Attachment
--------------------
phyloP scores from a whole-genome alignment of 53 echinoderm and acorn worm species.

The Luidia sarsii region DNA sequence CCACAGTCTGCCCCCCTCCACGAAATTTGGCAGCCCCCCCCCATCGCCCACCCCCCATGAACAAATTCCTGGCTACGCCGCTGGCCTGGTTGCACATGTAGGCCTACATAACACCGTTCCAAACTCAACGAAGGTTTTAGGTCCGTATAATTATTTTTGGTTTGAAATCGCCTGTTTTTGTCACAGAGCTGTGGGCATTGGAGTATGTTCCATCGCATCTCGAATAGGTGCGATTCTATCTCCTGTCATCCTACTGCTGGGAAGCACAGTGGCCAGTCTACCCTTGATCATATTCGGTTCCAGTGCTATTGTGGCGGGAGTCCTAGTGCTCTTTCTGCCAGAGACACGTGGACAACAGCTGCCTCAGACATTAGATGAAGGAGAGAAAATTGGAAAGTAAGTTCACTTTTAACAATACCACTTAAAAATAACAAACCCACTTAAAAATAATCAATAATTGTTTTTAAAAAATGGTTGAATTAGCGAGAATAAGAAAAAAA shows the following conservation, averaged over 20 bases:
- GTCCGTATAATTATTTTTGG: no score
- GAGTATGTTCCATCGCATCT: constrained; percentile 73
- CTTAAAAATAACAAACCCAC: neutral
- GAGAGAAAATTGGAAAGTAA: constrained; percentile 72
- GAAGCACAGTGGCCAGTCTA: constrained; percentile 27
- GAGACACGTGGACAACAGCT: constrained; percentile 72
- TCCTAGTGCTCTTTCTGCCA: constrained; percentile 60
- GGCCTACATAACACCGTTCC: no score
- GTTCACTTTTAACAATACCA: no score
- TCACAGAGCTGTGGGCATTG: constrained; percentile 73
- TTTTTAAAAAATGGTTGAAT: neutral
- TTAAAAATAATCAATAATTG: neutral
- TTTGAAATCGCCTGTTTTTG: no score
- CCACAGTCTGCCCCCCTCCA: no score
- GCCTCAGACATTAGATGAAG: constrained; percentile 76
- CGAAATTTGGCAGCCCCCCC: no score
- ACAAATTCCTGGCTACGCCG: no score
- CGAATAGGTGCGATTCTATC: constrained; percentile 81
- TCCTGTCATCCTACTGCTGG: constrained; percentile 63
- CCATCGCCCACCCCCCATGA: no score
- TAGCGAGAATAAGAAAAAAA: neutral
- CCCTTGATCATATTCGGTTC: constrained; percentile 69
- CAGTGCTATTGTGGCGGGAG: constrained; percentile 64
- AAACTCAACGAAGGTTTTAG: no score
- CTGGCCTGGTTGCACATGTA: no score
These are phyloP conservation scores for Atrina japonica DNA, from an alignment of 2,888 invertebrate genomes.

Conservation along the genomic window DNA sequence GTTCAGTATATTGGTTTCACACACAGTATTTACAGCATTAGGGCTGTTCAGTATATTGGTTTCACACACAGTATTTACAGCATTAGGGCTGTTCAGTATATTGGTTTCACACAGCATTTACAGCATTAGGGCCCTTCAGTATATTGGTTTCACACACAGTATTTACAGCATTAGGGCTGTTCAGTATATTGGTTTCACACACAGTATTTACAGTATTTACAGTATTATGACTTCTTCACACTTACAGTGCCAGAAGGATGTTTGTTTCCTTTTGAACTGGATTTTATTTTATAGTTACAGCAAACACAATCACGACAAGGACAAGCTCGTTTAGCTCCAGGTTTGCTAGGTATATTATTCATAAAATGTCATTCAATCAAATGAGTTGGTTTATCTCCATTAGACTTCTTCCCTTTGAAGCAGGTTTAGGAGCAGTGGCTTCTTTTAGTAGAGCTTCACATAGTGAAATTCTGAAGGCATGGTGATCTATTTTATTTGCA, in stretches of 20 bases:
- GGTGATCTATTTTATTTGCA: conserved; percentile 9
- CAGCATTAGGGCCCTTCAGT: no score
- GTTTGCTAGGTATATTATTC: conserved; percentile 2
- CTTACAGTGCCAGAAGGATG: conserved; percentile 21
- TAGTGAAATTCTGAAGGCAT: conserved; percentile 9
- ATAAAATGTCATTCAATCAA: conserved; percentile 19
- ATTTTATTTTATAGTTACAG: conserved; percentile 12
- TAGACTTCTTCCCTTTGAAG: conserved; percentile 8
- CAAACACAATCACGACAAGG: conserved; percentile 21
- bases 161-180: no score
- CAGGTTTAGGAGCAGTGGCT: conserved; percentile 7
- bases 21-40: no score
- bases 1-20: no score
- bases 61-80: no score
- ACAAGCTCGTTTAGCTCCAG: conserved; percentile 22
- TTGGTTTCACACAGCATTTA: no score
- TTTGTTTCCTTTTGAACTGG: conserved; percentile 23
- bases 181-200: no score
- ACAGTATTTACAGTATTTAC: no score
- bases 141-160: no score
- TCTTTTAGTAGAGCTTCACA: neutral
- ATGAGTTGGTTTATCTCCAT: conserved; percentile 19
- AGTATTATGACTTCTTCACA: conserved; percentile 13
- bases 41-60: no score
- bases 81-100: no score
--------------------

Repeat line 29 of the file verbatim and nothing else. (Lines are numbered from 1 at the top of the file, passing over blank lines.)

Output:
Conservation along the genomic window DNA sequence GTTCAGTATATTGGTTTCACACACAGTATTTACAGCATTAGGGCTGTTCAGTATATTGGTTTCACACACAGTATTTACAGCATTAGGGCTGTTCAGTATATTGGTTTCACACAGCATTTACAGCATTAGGGCCCTTCAGTATATTGGTTTCACACACAGTATTTACAGCATTAGGGCTGTTCAGTATATTGGTTTCACACACAGTATTTACAGTATTTACAGTATTATGACTTCTTCACACTTACAGTGCCAGAAGGATGTTTGTTTCCTTTTGAACTGGATTTTATTTTATAGTTACAGCAAACACAATCACGACAAGGACAAGCTCGTTTAGCTCCAGGTTTGCTAGGTATATTATTCATAAAATGTCATTCAATCAAATGAGTTGGTTTATCTCCATTAGACTTCTTCCCTTTGAAGCAGGTTTAGGAGCAGTGGCTTCTTTTAGTAGAGCTTCACATAGTGAAATTCTGAAGGCATGGTGATCTATTTTATTTGCA, in stretches of 20 bases: